The United States Department of Agriculture Natural Resources Conservation Service (NRCS) is now accepting applications from Tennessee producers and landowners who are interested in implementing conservation practices to improve natural resources on their farm or forest land. Funding is available through the NRCS Environmental Quality Incentives Program (EQIP), and the deadline to apply for fiscal year 2021 funding is November 20, 2020. “We accept applications for the EQIP program on a continuous basis, however only applications received by November 20 will be considered for funding this fiscal year,” said Tennessee NRCS State Conservationist Sheldon Hightower. “EQIP places a priority on water quality, water conservation, and promotes soil health practices by offering financial and technical assistance to address these resource concerns on eligible agricultural land.” EQIP is an incentives program that provides financial assistance for conservation systems such as, but not limited to, water and sediment control basins, grade stabilization structures, cover crop, animal waste management facilities, fencing, and water supply development for improved grazing management, riparian protection, and wildlife habitat enhancement. Applications can be taken at all Tennessee NRCS offices and USDA Service Centers. To locate an office near you, please click on this link: USDA Service Center. Applications MUST be received in your local Service Center by close of business on Friday, November 20, 2020. NRCS continually strives to put conservation planning at the forefront of its programs and initiatives. Conservation plans provide landowners with a comprehensive inventory and assessment of their resources and an appropriate start to improving the quality of soil, water, air, plants, and wildlife on their land. To find out more about EQIP, visit our website at www.tn.nrcs.usda.gov.

 

                                    EQIP

 

 

 

Ag Day 2019

              

The Trenton Office staff, along with Dyer & Henry County Field Office staff, participated in a two-day, county wide ag day event for all 4th graders in the Gibson County Special School District held at the local fairgrounds in Trenton on September 10th & 11th. A total of 8 different schools which included a home school group participated in the two-day event totaling over 520 students. The Gibson County Ag Day was sponsored by the Gibson County Farm Bureau Women, Gibson Co. SCD, and UT/TSU Extension Service-AgrAbility. The purpose of the festival was to acclimate the students to the Agriculture industry to teach them where our food comes from, and how to manage and take care of what Mother Nature has provided.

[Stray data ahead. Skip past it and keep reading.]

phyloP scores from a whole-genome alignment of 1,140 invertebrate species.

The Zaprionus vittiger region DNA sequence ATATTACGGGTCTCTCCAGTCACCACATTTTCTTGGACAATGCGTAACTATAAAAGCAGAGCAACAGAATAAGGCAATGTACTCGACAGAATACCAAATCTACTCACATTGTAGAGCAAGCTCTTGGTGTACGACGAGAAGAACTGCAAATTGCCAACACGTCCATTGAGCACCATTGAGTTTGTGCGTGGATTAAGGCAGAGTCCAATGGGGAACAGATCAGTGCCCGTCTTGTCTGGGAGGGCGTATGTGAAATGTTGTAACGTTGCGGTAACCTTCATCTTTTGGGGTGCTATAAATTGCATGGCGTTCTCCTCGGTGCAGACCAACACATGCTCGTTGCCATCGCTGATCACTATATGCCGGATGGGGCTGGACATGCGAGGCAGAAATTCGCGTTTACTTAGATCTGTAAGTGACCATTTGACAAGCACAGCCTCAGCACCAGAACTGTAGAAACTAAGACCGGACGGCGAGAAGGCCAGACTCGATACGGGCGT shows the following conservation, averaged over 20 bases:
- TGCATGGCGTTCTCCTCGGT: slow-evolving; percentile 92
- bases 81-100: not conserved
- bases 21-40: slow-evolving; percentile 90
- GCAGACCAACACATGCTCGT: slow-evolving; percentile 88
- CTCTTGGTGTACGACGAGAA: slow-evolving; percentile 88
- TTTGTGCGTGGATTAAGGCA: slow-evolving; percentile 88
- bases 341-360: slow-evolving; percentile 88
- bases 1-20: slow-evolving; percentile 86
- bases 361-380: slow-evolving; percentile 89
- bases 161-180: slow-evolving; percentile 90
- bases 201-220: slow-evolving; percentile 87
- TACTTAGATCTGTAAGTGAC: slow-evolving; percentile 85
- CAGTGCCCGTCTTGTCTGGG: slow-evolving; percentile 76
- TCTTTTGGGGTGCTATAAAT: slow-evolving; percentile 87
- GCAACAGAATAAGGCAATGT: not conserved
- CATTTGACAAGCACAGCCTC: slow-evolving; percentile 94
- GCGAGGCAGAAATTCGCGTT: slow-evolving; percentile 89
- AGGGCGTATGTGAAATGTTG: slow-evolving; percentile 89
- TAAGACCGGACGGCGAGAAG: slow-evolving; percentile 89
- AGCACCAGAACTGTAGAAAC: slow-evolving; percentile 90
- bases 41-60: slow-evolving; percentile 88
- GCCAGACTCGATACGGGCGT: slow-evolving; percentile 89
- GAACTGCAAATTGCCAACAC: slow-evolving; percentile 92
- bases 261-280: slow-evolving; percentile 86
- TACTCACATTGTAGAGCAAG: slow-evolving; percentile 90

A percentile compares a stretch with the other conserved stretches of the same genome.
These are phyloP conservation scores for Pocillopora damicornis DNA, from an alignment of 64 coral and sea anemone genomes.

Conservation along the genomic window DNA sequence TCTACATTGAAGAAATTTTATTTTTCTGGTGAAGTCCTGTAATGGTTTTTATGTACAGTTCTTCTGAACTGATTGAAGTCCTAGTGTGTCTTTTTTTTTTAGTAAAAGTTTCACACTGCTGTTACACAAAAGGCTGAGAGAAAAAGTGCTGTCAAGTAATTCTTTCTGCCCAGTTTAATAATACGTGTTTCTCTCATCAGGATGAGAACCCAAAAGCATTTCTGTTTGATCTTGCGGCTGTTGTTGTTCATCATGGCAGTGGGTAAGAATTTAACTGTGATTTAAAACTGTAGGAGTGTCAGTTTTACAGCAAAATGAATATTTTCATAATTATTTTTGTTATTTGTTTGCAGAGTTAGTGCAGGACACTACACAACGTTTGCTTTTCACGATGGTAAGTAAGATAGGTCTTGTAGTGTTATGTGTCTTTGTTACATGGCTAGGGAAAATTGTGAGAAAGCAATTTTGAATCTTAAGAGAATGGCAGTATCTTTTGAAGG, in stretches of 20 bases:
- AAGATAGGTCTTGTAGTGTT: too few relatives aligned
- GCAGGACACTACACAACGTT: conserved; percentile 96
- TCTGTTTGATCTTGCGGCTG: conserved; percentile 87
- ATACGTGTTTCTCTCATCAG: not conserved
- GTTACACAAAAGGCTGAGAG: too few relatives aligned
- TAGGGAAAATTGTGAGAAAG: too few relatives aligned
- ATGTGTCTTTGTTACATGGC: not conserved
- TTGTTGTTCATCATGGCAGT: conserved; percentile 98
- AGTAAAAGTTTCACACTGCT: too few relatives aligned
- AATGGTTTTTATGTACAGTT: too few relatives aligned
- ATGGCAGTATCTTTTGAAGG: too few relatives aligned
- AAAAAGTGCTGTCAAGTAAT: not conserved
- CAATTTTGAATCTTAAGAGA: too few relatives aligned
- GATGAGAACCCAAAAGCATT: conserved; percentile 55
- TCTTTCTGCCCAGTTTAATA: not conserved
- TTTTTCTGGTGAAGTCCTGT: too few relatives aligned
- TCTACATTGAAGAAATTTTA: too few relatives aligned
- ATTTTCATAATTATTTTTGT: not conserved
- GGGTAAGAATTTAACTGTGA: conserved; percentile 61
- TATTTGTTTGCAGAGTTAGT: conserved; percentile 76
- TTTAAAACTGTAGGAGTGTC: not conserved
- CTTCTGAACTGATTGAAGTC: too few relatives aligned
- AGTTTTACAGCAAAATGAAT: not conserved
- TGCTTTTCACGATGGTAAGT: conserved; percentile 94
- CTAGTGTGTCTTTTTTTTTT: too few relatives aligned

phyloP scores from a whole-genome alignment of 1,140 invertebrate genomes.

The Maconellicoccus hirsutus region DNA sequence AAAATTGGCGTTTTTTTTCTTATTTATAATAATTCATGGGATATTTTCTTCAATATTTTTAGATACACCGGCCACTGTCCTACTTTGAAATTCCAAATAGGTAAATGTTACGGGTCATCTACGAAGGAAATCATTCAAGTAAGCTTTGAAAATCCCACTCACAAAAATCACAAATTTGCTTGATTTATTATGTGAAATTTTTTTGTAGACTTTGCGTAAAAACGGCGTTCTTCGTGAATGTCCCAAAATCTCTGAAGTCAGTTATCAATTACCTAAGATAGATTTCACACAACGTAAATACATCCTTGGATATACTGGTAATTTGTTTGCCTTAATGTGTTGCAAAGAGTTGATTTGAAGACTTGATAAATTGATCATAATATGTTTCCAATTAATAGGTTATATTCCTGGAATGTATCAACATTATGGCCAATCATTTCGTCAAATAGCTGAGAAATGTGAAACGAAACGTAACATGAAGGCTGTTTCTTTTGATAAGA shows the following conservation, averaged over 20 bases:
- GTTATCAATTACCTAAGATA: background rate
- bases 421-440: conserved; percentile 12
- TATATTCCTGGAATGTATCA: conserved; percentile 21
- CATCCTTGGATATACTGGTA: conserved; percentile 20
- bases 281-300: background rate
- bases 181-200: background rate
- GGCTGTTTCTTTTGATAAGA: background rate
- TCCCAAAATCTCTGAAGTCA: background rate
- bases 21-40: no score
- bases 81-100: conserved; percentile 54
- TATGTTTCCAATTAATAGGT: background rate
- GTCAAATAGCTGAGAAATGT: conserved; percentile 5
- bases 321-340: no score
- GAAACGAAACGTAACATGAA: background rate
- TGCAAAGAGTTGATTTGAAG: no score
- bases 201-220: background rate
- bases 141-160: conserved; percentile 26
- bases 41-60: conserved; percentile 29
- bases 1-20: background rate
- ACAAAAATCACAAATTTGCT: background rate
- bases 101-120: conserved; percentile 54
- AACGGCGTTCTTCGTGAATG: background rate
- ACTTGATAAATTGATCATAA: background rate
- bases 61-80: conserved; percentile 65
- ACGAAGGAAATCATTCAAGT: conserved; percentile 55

The Trenton Field Office presented the Water Quality demonstration for the students. Todd Reynolds, Soil Conservationist Trenton Field Office, Luke Hemby, Gibson Co. SCD County Technician, Emily Pope, Soil Conservationist – Dyersburg Field Office, Ryan Winchester; Soil Conservationist - Paris Field Office & Ryan Blackwood, Soil Conservationist, assisted with this tour over the two-day period. The rainfall simulator was used to demonstrate the raindrop impact, runoff and infiltration that occurs on the different landscapes in the county. Soil pans were taken from a conventional tilled corn crop with no residue present, pasture & a no-till corn crop with heavy residue. The students were involved to let them determine which land use had the greatest runoff and infiltration rates. The clarity and muddiness of the runoff was discussed, and the students learned that soil lost to erosion was the contributor to the muddy water that they might see after a rain event when traveling or maybe even near where they live. The students learned the importance of keeping a cover/residue on the land, especially through the winter months. Additionally, the students were shown how to pace their steps to measure distances in the field. They were also shown a laser level, dumpy level and a survey rod. We demonstrated how we would survey in the field to attain survey shots that might be used to aid in the design of an erosion control structure. The students also got to look through the dumpy instrument to read the correct number on the survey rod.

Zap Weather Forecast Module

  • Friday Chance Snow Showers 43°30°
  • Saturday Mostly Cloudy 42°30°
  • Sunday Partly Sunny 45°27°
  • Monday Partly Sunny 46°33°
  • Tuesday Chance Rain Showers 53°39°
  • Wednesday Chance Rain Showers 51°44°
  • Thursday Chance Rain Showers 58°°